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Particle Collider Question

  1. Jul 22, 2011 #1

    Drakkith

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    Random question. Would shining a laser at a collision between particles let you observe anything you wouldn't be able to otherwise? For example, would any of the created particles absorb or reflect this light enough to be observable before decay?

    I'm assuming that it would be, at best, of only limited use. Possible reasons include: Size of particles making them difficult to detect, some particles not interacting with EM radiation, detectors being drowned out by radiation from the collision, damage to detectors from high energy particles, required wavelength probably being in the x-ray to gamma range, and similar difficulties.
     
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  3. Aug 1, 2011 #2

    Bill_K

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    Plus you'd already have to know where the particle was to aim your laser.

    As a related note, they have seriously considered "photon linear colliders", in which you aim two lasers at each other.
     
  4. Aug 2, 2011 #3

    Drakkith

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    Interesting...

    Also, I don't see why you couldn't shine a beam that covers the entire collision area before it happens. Unless the density of the photon beam would need to be phenomonaly high to see anything.
     
  5. Aug 5, 2011 #4
    The beams at the LHC are ultimately going to reach 7 TeV so in a collision between two beams the energy we are observing is on the order of 1.4 x 10^13 eV. (14 TeV) A laser even made of the maximum energy X-Rays can only reach 1.2 x 10^6 eV which would be negligible for an interact 7 orders of magnitude higher. Even the energy levels of the lasers being worked on at NIF, do not come close to energy levels probed at accelerators. Moral of the story, hitting particles with lasers is old news we are now studying reactions of higher energy in particle physics.
     
  6. Aug 5, 2011 #5

    Drakkith

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    The laser would only be to illuminate the particles, not to influence them. I don't think this would really do anything anyways, but I thought I'd ask.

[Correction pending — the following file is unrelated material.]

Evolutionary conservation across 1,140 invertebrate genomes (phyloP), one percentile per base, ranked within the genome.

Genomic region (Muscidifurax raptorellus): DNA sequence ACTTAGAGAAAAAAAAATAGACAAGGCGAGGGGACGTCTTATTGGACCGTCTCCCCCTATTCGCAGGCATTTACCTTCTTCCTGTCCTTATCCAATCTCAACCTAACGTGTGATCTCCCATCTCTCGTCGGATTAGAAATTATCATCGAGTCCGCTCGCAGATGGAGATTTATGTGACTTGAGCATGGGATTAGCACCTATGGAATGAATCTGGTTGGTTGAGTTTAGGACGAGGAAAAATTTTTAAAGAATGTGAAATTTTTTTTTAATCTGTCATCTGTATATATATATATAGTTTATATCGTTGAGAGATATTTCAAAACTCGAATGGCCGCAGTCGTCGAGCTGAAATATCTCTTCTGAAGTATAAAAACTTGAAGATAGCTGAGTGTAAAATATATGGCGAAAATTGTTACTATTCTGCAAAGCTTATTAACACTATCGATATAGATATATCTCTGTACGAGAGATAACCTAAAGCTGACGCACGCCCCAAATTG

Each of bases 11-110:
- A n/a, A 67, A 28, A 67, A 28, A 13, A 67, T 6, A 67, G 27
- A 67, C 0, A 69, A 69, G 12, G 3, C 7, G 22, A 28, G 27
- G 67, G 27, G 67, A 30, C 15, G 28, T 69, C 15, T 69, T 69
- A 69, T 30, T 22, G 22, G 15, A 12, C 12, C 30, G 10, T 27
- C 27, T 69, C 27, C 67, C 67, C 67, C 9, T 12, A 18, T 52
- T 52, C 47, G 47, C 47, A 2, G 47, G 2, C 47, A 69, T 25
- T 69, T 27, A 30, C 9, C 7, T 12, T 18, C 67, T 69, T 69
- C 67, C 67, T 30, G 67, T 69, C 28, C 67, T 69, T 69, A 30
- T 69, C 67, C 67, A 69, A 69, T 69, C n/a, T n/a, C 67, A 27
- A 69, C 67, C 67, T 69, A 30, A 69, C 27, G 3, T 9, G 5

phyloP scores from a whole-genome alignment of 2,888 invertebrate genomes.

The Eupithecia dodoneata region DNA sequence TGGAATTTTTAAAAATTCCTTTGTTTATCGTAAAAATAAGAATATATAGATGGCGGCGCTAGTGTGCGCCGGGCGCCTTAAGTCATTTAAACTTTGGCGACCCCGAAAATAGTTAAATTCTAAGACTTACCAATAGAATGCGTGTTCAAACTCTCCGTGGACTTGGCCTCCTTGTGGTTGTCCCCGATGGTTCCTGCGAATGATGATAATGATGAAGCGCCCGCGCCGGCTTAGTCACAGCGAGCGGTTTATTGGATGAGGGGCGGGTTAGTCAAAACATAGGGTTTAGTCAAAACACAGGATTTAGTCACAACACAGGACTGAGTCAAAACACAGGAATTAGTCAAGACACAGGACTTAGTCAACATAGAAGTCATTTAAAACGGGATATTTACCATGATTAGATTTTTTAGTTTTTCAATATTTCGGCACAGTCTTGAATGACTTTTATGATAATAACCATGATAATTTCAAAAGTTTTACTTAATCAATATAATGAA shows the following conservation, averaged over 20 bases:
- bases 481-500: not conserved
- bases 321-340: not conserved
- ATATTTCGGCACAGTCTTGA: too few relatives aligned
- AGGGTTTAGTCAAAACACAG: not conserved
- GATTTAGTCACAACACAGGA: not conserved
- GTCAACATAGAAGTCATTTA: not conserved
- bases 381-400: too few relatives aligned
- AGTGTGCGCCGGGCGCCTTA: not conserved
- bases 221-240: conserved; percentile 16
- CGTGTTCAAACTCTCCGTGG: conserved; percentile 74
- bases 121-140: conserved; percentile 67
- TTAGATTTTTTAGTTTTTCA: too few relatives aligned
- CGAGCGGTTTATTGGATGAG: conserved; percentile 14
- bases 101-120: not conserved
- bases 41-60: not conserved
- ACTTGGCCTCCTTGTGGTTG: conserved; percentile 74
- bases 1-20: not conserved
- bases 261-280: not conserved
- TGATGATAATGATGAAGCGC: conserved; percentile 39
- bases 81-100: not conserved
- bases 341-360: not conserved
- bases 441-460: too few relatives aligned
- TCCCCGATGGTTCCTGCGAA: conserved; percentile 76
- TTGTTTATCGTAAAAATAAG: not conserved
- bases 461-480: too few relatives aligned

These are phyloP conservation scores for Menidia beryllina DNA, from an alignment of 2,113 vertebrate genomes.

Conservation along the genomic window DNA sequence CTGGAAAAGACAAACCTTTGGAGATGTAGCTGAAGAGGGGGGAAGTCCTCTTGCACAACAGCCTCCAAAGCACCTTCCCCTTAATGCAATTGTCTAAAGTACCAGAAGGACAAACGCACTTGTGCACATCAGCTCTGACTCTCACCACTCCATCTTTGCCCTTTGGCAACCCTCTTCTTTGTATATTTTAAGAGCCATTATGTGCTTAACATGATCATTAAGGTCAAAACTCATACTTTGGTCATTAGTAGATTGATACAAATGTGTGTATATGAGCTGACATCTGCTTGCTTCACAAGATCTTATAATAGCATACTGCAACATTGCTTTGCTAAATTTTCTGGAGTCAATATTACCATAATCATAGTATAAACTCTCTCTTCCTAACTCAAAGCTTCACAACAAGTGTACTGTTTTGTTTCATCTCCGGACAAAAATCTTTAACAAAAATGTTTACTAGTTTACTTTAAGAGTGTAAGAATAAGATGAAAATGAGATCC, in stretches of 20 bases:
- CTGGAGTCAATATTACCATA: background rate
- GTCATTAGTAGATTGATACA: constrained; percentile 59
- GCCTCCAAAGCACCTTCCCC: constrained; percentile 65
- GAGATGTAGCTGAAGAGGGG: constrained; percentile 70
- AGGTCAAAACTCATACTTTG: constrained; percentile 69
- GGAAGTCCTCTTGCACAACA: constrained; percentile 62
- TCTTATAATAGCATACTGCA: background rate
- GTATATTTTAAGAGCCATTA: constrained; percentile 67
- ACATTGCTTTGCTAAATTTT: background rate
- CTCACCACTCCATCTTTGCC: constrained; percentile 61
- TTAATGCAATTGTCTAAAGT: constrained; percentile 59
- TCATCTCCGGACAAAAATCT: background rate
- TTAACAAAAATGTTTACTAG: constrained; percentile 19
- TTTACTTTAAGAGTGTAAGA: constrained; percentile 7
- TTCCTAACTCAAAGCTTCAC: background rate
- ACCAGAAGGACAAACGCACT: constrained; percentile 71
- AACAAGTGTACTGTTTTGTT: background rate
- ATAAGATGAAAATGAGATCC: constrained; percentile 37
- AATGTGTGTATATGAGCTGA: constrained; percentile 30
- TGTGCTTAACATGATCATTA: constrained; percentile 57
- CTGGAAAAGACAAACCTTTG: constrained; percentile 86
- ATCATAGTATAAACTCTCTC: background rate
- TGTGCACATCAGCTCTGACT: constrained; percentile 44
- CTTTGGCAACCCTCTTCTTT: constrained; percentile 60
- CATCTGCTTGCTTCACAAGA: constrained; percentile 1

7. Aug 6, 2011 #6
    You might be interested by this brief summary that Matt Strassler wrote about "How We Learn What Happened in a Proton-Proton Collision".

    In particular, we track the particles produced in collisions through their interactions with the surrounding environment (the detector). Since we don't actually look at the particles themselves, adding a laser to "illuminate" them wouldn't help.
     
  8. Aug 14, 2011 #7
    im new to this whole particle accelerator idea. but has any one thought about using a device similar to accelerate multiple particles, like maybe a lot of them. and would forcing many particles in a certain direction against other more dense particles, create enough force to hover something, and could a we create something compact enough to lift itself by forcing particles down. floating on particles instead of on air currents. o and on second thought could we heat the particles so they rise back up right away. and help to replenish the displaced particles??
    like i said im new to this but i had this idea the other day after talking about particle accelerators with my family.
     
  9. Aug 14, 2011 #8

    Drakkith

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    Air currents ARE particles! A simple fan accelerates particles in a net direction. That is how propellers airplanes in flight and rotors keep helicopters in the air. Please note that particle accelerators themselves are used for a very specific purpose. Accelerating subatomic particles to VERY high speeds and (usually) collide them with a target, whether it is stationary or also more moving particles. A fan uses its own momentum to transfer energy into the particles of air and give them a velocity in a net direction. An accelerator uses magnetic and electric fields to focus and accelerate particles. A device called an Ion Drive uses the same means to accelerate a spacecraft, however the thrust from the drive is very small compared to something like a jet engine, so it is not useful in the atmosphere. Its benefit is that it is much more efficient than a normal rocket, meaning we can use less fuel and save weight, allowing a heavier payload for the spacecraft or cheaper launches.
     
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